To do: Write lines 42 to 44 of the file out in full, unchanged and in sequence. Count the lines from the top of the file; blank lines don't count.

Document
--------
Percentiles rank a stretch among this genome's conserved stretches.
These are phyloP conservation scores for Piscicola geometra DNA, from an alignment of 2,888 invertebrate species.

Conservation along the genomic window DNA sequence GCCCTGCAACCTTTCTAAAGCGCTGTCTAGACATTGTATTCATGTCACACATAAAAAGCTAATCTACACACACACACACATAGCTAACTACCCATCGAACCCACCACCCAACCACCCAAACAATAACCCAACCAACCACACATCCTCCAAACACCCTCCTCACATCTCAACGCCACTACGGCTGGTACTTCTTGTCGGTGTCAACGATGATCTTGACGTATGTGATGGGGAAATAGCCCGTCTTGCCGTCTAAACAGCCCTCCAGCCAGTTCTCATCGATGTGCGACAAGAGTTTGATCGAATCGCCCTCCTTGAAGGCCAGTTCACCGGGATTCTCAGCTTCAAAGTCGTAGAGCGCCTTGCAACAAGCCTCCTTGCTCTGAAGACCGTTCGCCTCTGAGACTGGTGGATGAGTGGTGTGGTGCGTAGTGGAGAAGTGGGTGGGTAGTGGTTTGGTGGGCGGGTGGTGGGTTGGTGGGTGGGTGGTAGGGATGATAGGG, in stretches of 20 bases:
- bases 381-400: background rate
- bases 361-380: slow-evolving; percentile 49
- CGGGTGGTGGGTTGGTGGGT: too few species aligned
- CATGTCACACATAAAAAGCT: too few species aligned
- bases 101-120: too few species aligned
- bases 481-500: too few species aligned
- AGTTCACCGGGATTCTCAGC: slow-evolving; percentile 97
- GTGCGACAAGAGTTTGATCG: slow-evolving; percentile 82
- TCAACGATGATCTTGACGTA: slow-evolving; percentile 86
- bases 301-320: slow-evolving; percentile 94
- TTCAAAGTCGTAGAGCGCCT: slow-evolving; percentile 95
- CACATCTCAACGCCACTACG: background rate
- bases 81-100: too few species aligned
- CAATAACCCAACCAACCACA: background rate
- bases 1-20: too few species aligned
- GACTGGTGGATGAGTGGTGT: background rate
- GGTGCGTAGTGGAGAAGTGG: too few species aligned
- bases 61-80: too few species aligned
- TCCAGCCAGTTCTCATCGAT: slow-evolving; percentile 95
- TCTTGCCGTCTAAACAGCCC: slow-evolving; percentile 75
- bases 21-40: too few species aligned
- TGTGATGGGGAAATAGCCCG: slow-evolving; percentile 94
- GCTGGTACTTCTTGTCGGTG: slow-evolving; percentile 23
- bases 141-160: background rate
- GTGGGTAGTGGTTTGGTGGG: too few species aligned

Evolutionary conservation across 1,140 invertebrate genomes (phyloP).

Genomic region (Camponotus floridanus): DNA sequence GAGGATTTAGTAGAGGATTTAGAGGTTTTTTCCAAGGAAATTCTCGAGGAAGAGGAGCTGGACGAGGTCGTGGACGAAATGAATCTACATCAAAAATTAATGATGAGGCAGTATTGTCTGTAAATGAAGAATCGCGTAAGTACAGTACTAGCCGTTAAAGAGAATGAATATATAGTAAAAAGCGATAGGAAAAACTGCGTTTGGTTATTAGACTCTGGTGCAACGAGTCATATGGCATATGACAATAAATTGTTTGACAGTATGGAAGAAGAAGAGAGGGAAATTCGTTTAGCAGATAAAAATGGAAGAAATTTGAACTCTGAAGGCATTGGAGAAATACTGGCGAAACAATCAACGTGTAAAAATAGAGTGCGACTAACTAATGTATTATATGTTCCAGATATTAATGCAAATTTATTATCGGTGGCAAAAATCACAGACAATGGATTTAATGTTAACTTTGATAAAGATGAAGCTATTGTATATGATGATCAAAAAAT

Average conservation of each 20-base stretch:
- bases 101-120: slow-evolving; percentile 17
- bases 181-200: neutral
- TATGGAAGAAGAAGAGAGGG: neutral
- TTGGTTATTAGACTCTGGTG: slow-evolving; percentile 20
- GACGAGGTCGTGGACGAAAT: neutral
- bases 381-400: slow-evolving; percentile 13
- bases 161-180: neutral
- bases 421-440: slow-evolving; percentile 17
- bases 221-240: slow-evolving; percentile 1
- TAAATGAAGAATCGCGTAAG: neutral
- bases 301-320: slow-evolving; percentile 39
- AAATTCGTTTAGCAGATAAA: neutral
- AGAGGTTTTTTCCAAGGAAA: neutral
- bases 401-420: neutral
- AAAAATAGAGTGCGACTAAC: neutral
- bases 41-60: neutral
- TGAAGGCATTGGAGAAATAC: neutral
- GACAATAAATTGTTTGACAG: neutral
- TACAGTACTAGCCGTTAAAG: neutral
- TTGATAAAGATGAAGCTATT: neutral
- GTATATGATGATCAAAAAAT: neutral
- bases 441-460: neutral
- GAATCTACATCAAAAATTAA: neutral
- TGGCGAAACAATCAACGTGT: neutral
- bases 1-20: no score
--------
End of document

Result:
- bases 301-320: slow-evolving; percentile 39
- AAATTCGTTTAGCAGATAAA: neutral
- AGAGGTTTTTTCCAAGGAAA: neutral